School of Education


Doctor of Education in Curriculum & Instruction (EdD)


Jeffrey Savage


Special Education Teacher, Inclusion, Perceptions, Alternative Certification


Education | Special Education and Teaching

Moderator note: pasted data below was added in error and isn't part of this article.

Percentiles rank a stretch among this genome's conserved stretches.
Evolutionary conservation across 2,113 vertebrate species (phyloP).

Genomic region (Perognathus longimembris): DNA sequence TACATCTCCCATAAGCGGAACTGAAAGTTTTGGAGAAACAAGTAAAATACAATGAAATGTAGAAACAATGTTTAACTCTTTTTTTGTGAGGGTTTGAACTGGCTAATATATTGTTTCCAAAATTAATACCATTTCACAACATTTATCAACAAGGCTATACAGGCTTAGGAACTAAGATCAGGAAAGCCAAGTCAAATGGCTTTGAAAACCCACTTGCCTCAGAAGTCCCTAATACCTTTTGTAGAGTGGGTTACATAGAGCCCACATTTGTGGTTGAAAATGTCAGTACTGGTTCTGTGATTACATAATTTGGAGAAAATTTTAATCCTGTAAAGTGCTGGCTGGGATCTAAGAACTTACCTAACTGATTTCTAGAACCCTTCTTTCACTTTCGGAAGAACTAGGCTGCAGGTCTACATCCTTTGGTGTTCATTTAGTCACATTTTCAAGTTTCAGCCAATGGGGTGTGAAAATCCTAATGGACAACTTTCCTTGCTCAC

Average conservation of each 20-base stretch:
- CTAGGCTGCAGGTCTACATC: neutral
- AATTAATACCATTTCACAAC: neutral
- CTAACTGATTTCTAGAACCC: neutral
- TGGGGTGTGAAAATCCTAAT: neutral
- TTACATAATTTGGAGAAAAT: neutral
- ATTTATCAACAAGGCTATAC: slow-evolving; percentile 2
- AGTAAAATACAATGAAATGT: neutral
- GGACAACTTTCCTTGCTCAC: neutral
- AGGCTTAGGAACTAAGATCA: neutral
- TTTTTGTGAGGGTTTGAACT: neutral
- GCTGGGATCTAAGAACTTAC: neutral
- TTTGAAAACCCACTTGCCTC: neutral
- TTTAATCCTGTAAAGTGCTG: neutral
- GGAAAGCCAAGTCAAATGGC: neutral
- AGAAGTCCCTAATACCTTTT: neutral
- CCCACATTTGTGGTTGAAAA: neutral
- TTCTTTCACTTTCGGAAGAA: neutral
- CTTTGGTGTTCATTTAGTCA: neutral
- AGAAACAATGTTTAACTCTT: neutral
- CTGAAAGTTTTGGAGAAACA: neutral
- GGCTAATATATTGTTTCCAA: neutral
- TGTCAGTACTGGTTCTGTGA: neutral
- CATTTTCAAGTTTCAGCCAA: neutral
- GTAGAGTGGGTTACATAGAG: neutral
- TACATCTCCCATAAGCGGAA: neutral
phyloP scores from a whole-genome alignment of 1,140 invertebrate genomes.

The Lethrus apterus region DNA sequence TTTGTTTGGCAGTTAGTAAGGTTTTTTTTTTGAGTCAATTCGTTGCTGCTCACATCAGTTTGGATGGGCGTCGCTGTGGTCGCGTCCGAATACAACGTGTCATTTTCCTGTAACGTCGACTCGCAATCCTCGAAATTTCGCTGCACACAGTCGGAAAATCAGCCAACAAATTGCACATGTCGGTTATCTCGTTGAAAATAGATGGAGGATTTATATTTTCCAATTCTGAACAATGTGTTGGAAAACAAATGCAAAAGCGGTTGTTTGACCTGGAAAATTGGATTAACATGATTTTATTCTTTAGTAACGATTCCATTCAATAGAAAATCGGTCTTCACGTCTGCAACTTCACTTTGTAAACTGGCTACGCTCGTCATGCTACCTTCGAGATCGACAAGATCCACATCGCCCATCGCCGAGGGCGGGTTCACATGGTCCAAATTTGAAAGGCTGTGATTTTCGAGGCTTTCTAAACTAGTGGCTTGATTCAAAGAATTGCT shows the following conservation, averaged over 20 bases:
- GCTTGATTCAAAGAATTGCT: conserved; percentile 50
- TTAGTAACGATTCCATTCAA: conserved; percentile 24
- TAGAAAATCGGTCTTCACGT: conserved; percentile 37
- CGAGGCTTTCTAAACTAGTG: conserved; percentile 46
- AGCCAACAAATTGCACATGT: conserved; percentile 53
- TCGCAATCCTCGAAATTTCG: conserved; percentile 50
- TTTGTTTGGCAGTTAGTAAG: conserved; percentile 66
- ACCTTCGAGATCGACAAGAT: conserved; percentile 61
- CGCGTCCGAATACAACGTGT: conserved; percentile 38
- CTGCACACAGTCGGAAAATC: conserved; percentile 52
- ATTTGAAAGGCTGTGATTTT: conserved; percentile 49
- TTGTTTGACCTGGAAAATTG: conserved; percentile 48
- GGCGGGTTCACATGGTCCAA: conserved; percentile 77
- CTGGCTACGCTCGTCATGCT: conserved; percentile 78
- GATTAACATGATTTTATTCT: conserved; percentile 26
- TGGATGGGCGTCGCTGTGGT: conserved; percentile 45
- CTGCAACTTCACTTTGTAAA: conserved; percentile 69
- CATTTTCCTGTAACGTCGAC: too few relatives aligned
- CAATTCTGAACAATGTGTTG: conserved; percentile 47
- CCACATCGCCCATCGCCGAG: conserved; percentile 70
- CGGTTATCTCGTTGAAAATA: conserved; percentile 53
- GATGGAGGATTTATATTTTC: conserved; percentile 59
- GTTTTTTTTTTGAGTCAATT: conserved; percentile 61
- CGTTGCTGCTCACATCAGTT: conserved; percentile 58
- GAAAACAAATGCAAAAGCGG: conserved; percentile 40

A primary goal of education is to increase student achievement. Many school districts are addressing increased student achievement by hiring and retaining effective teachers. Teacher effectiveness and student achievement are both influenced by teacher perception. Teachers with positive perceptions have been shown to contribute to increased student achievement and are perceived to be effective educators. Special education teachers hold both positive and negative perceptions about inclusion. In addition to varied perceptions of inclusion, teachers have taken different routes to obtain special education teacher certification. The purpose of this causal-comparative, quantitative study was to determine whether a statistically significant difference exists in inclusion perceptions between special education teachers who have earned their special education certification through a traditional certification program and those who have done so through an alternative certification program. A random sample of 112 special education teachers, obtained from a market research sample aggregator, participated in the study through an online anonymous survey. The Opinions Relative to the Integration of Students with Disabilities (Antonak & Larrivee, 1995) instrument measured participants' inclusion perceptions. Responses to the survey instrument were compiled and analyzed using an independent samples t-test to identify differences in inclusion perceptions between the two groups. The results of the study indicated that there is no significant difference in perceptions toward inclusion, as measured by the ORI scale, between special education teachers with traditional teacher certification and those with alternative teacher certification.